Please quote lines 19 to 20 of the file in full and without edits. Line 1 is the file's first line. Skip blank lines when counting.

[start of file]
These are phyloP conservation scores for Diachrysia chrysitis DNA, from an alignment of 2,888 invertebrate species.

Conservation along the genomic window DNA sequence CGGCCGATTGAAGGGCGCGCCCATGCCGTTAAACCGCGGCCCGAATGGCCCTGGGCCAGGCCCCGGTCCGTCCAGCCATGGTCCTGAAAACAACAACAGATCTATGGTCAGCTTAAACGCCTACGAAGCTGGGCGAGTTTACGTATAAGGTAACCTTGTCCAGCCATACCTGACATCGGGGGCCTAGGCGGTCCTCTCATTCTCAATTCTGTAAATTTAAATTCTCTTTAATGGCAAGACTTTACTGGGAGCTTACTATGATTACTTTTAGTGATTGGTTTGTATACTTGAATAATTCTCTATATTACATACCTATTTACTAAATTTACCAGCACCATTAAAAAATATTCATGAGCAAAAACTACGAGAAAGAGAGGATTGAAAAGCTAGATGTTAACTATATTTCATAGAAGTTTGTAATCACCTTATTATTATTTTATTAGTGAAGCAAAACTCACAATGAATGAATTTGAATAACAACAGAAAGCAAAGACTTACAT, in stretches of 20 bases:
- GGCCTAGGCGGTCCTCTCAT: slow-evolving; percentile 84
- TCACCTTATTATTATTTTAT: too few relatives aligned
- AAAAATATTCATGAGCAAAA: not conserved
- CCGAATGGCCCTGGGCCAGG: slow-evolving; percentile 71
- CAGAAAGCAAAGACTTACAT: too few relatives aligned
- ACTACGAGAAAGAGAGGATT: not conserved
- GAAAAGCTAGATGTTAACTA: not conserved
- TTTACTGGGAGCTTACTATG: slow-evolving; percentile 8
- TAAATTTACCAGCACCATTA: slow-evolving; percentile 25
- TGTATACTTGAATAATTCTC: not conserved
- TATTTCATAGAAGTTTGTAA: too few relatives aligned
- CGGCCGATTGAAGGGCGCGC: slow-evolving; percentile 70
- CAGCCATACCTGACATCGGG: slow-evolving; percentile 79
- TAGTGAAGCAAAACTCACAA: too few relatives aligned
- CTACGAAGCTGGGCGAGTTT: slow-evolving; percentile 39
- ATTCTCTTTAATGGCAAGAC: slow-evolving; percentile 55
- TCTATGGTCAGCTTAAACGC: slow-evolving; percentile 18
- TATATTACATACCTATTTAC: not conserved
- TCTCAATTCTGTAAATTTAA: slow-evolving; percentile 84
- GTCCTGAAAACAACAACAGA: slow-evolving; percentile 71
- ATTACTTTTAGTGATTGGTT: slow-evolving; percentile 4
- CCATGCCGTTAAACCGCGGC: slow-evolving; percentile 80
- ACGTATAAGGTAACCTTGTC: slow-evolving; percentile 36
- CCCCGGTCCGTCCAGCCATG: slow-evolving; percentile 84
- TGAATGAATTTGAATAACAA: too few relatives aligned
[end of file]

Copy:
- TCTATGGTCAGCTTAAACGC: slow-evolving; percentile 18
- TATATTACATACCTATTTAC: not conserved